The blogosphere concerned with poetry is not generally a place where one goes for scintillating reading, but the subsequent rows between the Dove-ists and the Vendler-ites, of which there were many, were filled with a lot of juicy invective. And perhaps the only irrefutable truth that can be gleaned from all the literary cat-fighting is that you’d have to be nuts or hubristic to think that you could edit a comprehensive anthology of modern and contemporary poetry that anyone but the poets included and a couple of your friends could honestly profess to like.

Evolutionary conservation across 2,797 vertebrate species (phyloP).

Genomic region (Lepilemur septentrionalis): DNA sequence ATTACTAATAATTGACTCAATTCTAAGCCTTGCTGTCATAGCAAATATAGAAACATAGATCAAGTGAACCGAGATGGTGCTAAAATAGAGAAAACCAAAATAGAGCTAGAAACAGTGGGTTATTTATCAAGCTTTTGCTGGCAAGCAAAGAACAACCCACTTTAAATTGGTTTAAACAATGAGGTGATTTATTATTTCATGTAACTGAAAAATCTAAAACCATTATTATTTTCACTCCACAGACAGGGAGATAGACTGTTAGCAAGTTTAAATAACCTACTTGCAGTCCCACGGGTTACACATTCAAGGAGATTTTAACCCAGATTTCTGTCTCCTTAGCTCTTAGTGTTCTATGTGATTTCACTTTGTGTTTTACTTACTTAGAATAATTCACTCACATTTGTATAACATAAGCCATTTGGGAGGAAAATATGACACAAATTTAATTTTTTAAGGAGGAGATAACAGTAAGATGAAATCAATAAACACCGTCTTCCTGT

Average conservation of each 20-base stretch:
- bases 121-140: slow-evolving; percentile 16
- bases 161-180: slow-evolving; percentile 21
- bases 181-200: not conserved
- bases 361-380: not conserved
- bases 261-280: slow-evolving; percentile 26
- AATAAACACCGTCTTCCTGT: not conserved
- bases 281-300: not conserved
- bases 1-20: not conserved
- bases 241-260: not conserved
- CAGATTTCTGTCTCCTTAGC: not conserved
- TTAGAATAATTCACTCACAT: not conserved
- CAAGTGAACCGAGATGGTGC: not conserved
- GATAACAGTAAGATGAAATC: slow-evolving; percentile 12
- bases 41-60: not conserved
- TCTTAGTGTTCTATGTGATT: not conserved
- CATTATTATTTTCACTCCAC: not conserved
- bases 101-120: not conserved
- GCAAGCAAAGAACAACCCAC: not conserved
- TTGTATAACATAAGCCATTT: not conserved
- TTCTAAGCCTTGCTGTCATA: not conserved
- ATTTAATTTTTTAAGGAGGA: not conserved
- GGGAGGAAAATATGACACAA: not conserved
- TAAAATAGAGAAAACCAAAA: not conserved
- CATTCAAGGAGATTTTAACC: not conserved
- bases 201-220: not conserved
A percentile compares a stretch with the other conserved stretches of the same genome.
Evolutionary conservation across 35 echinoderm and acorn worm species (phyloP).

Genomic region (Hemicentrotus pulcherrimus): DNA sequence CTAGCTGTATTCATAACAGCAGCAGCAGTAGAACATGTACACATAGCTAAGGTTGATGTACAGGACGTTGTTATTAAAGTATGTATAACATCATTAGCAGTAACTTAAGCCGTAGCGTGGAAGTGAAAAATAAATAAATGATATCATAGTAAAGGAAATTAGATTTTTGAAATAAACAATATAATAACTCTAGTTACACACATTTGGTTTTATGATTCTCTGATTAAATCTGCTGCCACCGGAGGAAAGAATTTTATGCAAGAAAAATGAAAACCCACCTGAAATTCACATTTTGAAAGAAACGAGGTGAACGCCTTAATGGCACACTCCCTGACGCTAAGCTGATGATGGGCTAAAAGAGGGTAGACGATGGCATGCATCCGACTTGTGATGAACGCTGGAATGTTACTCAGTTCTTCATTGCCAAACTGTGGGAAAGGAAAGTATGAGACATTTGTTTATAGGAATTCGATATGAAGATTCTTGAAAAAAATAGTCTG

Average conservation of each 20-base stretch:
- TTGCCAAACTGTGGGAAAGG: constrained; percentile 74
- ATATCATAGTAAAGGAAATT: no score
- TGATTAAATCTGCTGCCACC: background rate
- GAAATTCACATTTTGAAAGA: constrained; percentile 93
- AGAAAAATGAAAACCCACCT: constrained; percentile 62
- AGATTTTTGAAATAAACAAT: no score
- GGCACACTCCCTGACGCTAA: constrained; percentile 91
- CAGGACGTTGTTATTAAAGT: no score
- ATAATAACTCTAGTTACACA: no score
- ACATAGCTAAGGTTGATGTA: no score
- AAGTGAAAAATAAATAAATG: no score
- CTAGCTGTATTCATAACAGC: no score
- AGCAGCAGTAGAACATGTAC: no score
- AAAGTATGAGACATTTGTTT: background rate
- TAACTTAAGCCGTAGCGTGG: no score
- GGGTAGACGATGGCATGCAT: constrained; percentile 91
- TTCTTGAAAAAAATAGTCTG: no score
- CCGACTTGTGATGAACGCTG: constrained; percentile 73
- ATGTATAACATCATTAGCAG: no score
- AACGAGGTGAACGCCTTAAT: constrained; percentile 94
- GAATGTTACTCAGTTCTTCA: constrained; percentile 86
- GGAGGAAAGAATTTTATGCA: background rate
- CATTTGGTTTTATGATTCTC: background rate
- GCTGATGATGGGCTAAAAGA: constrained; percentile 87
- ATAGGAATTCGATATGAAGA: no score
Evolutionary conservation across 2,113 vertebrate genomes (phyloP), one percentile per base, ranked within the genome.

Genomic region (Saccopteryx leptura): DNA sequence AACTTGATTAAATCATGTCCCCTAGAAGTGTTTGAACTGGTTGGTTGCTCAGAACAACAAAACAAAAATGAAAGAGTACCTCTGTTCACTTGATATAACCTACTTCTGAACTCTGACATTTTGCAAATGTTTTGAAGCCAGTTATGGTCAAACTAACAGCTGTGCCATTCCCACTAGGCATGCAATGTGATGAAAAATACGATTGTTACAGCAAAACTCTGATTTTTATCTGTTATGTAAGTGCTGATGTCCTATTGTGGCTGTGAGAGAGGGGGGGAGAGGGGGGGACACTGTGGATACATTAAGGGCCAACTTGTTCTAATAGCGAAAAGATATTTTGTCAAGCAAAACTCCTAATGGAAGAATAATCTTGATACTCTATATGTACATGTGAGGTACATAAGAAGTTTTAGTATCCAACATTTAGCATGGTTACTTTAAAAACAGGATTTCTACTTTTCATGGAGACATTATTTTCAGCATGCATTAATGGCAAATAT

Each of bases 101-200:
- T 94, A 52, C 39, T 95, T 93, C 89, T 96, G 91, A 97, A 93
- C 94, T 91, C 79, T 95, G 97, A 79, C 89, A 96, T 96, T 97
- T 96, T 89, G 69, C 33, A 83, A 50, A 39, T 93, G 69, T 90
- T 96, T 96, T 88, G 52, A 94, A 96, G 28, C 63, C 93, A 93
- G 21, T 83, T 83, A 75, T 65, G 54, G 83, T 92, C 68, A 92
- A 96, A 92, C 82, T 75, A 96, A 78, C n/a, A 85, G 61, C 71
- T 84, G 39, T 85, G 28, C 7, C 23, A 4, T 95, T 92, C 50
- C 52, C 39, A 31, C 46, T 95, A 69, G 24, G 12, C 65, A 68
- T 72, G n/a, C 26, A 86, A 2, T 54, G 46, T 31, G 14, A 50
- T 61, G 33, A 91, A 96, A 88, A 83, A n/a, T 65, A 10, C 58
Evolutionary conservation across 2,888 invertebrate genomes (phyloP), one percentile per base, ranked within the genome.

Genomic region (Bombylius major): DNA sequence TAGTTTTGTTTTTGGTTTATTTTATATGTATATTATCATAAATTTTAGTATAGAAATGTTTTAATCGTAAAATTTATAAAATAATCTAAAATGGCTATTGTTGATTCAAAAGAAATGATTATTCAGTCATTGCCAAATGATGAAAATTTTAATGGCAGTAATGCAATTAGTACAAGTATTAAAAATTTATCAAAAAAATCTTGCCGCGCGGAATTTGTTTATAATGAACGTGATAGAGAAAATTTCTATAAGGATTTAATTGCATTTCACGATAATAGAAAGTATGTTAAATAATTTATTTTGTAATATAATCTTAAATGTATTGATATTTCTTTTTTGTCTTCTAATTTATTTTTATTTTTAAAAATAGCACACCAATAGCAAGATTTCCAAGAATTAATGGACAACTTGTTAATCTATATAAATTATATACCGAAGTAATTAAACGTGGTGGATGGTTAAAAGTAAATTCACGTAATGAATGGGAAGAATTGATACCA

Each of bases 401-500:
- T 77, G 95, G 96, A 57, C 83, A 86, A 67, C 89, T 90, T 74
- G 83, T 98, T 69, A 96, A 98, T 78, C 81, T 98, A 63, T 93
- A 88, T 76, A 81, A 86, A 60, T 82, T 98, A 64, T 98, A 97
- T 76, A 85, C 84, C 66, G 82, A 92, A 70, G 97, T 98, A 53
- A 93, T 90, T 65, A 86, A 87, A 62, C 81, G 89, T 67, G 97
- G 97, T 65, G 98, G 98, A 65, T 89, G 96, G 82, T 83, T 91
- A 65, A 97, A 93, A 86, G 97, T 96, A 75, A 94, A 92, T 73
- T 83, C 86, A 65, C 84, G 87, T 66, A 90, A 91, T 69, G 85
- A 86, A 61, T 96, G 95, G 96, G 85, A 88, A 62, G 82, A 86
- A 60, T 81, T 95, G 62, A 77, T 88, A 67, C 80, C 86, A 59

Flawed as the Dove anthology may be, its shortcomings aren’t any more egregious than those of the other anthologies that aspire to definitiveness. The two-volume third edition of The Norton Anthology of Modern and Contemporary Poetry, which has been out for over ten years now and outsells all the competition, does a respectable job of representing the modernists, but its selection of poets born after 1950 or thereabouts is hapless at best. Then there’s Paul Hoover’s blinkered and problematic second edition of Postmodern American Poetry: A Norton Anthology, a compendium of what used to be called experimental poetry. It gathers, among others, Beats, Black Mountaineers, Language Poets, and various Flarfists, and is touted by its publisher as “the essential collection for a new generation of reader.” The net effect of the volume is to prove only that avant gardism, with a few noteworthy exceptions, continues to devolve into soporific ritual. On the other hand, A. Poulin Jr. and Michael Waters’s Contemporary American Poetry, now in its eighth edition, focuses almost exclusively on “mainstream” writers of the sort that Hoover omits and disses: among the language poets only Michael Palmer is represented. The same deficiency pertains to J. D. McClatchy’s Vintage Book of Contemporary Poetry.